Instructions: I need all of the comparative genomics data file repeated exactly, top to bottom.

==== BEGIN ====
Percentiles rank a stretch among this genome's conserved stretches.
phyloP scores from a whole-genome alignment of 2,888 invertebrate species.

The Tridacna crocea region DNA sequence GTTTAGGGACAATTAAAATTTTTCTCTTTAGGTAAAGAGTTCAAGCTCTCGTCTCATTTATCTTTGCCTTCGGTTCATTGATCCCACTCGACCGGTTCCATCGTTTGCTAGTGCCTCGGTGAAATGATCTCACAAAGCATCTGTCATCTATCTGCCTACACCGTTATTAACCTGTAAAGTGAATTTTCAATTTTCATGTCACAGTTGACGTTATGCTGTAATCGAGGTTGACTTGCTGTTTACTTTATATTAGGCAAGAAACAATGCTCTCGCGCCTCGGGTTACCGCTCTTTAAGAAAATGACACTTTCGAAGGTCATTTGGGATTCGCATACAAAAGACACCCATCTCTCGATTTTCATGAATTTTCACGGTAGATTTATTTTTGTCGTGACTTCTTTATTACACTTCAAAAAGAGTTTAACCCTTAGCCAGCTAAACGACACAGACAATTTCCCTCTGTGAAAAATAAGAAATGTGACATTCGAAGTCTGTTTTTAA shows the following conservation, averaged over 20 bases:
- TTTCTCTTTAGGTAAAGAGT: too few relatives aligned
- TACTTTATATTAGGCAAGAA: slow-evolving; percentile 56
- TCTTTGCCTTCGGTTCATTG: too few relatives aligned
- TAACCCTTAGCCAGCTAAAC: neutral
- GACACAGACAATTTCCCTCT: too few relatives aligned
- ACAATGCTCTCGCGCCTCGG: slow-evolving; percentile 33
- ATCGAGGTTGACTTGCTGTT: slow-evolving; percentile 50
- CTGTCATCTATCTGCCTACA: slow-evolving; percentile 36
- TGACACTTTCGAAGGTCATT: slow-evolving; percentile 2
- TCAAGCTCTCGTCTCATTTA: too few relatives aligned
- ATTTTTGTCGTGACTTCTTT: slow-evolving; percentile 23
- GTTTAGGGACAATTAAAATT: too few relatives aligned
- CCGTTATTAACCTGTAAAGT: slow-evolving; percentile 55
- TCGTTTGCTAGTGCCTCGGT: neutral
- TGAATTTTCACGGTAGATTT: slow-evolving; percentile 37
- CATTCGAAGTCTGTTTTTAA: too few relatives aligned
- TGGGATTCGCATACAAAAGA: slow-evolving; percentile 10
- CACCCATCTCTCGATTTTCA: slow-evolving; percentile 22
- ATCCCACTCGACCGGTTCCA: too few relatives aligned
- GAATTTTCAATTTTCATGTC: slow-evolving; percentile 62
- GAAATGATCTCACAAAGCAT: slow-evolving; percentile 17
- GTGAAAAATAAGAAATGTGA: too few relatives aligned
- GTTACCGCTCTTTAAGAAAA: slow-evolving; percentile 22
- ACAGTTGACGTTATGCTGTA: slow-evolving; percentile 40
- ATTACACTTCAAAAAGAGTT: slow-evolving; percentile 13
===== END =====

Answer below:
Percentiles rank a stretch among this genome's conserved stretches.
phyloP scores from a whole-genome alignment of 2,888 invertebrate species.

The Tridacna crocea region DNA sequence GTTTAGGGACAATTAAAATTTTTCTCTTTAGGTAAAGAGTTCAAGCTCTCGTCTCATTTATCTTTGCCTTCGGTTCATTGATCCCACTCGACCGGTTCCATCGTTTGCTAGTGCCTCGGTGAAATGATCTCACAAAGCATCTGTCATCTATCTGCCTACACCGTTATTAACCTGTAAAGTGAATTTTCAATTTTCATGTCACAGTTGACGTTATGCTGTAATCGAGGTTGACTTGCTGTTTACTTTATATTAGGCAAGAAACAATGCTCTCGCGCCTCGGGTTACCGCTCTTTAAGAAAATGACACTTTCGAAGGTCATTTGGGATTCGCATACAAAAGACACCCATCTCTCGATTTTCATGAATTTTCACGGTAGATTTATTTTTGTCGTGACTTCTTTATTACACTTCAAAAAGAGTTTAACCCTTAGCCAGCTAAACGACACAGACAATTTCCCTCTGTGAAAAATAAGAAATGTGACATTCGAAGTCTGTTTTTAA shows the following conservation, averaged over 20 bases:
- TTTCTCTTTAGGTAAAGAGT: too few relatives aligned
- TACTTTATATTAGGCAAGAA: slow-evolving; percentile 56
- TCTTTGCCTTCGGTTCATTG: too few relatives aligned
- TAACCCTTAGCCAGCTAAAC: neutral
- GACACAGACAATTTCCCTCT: too few relatives aligned
- ACAATGCTCTCGCGCCTCGG: slow-evolving; percentile 33
- ATCGAGGTTGACTTGCTGTT: slow-evolving; percentile 50
- CTGTCATCTATCTGCCTACA: slow-evolving; percentile 36
- TGACACTTTCGAAGGTCATT: slow-evolving; percentile 2
- TCAAGCTCTCGTCTCATTTA: too few relatives aligned
- ATTTTTGTCGTGACTTCTTT: slow-evolving; percentile 23
- GTTTAGGGACAATTAAAATT: too few relatives aligned
- CCGTTATTAACCTGTAAAGT: slow-evolving; percentile 55
- TCGTTTGCTAGTGCCTCGGT: neutral
- TGAATTTTCACGGTAGATTT: slow-evolving; percentile 37
- CATTCGAAGTCTGTTTTTAA: too few relatives aligned
- TGGGATTCGCATACAAAAGA: slow-evolving; percentile 10
- CACCCATCTCTCGATTTTCA: slow-evolving; percentile 22
- ATCCCACTCGACCGGTTCCA: too few relatives aligned
- GAATTTTCAATTTTCATGTC: slow-evolving; percentile 62
- GAAATGATCTCACAAAGCAT: slow-evolving; percentile 17
- GTGAAAAATAAGAAATGTGA: too few relatives aligned
- GTTACCGCTCTTTAAGAAAA: slow-evolving; percentile 22
- ACAGTTGACGTTATGCTGTA: slow-evolving; percentile 40
- ATTACACTTCAAAAAGAGTT: slow-evolving; percentile 13